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Meyer Sound M1D Bridges the Centuries at St. Anthony's
Though strikingly contemporary in its elegant simplicity, St. Anthony of Padua Roman Catholic Church in The Woodlands, Texas also resonates — literally! — with the architecture of 14th century cathedrals: soaring ceilings, cruciform architecture and the abundant use of stone and glass. However, during the youth-oriented Life Team Mass on Sunday nights, the amplified sounds inside St. Anthony's are undeniably from the 21st Century. The demanding task of reconciling these two acoustically opposing eras falls principally on a sound reinforcement system based around M1D Ultra-Compact Curvilinear Array loudspeakers from Meyer Sound.
"St. Anthony's is an incredibly tricky space to work in," says Brad Daigle of Beaumont, Texas-based MSC Systems, the installation contractor for the system. "It's a highly reverberant space, but with the M1Ds everything is working out surprisingly well for both spoken word and music. The M1D gives us the ability to adjust coverage to multiple zones but still maintain very high Q."
Bill Schuermann of HFP Acoustical Consultants, based in nearby Houston, designed the system at St. Anthony's. Schuermann favored the M1D not only for its exemplary performance and tight coverage control, but also for it diminutive size.
"Architects seem to believe that loudspeakers should be heard and not seen, and that was a real problem here since the loudspeakers had to be suspended in order or achieve our coverage and intelligibility goals," notes Schuermann. "They had to be hung down at the level of the lights, so it was crucial to keep them as small as possible. That's where the Meyer M1D was far and away the loudspeaker system of choice. It kept our visual footprint to an absolute minimum, yet it still gave us the power and the precise coverage we needed."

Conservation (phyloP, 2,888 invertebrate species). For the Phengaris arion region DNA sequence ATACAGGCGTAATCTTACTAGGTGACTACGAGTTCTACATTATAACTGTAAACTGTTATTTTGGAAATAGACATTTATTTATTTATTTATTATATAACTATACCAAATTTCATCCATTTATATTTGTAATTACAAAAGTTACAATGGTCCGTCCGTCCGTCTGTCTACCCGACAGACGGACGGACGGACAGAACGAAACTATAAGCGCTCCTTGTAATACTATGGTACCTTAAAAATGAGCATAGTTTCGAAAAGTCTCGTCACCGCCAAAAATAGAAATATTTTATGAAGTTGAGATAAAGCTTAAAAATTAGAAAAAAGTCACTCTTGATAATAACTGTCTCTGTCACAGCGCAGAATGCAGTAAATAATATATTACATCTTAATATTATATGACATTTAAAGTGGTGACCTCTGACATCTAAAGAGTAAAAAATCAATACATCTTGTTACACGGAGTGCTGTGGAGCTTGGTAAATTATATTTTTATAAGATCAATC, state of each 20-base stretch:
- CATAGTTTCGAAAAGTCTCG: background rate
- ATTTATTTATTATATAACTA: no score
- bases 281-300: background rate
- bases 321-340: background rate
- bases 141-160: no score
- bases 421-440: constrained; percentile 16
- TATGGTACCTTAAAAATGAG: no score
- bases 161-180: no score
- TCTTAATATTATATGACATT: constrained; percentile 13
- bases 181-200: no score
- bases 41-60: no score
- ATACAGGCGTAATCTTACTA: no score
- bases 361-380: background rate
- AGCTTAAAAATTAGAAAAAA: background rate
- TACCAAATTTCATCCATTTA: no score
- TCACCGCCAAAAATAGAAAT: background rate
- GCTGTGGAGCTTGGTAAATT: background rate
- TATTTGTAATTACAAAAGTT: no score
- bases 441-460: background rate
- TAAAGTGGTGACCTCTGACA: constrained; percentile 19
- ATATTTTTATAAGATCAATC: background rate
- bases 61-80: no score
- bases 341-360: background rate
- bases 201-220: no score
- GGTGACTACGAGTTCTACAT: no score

The worship space at St. Anthony's is divided into three areas, seating roughly 500 parishioners each. For the two facing areas in the transept, Schuermann specified a center-hung array of three M1D cabinets per side, supplemented by a floor-mounted UMS-1P Ultra-Compact subwoofer on each side of the altar. Schuermann's preference was to place a third M1D array in the nave, but a center cluster would block sight lines from the entrance to a tall crucifix behind the altar. To keep the center clear, he instead specified two UPA-2P Compact Narrow Coverage loudspeakers, which, in Schuermann's words, "paint a clean stripe down the pews on either side of the aisle." For the pews in the very front, the design called for four UPM-1P Ultra-Compact Wide Coverage loudspeakers on the steps of the altar.
According to contractor Brad Daigle, the installation proceeded without a hitch. "It all went up quick and easy," he comments. "We were in and out of there in four days, and we're certainly pleased with the way it sounds."
System designer Bill Schuermann is equally satisfied with the final results. "According to what I've heard from the congregation and the priests, they just can't believe how well behaved the system is. The priests can walk around anywhere using their wireless lavaliers with no problems. The response curve is so smooth that feedback is just not an issue."
Speaking on behalf of the church, director of facilities (and praise band member) Michael Mort says he's heard nothing but positive comments on the system. Uniformly high intelligibility of the spoken word has proven the single most important factor in the system's acceptance, he explains, "as scripture readings and homilies are a very important part of our Catholic Mass. But the results with music have been appreciated as well. Our music covers a wide range of styles, with a full choir at the Sunday morning service, the high-energy rock-style band at night, and traditional services with a cantor. Yet with the Meyer system, you are able to clearly distinguish all the individual voices in the choir, and all the instruments in the contemporary group. We couldn't be happier with it."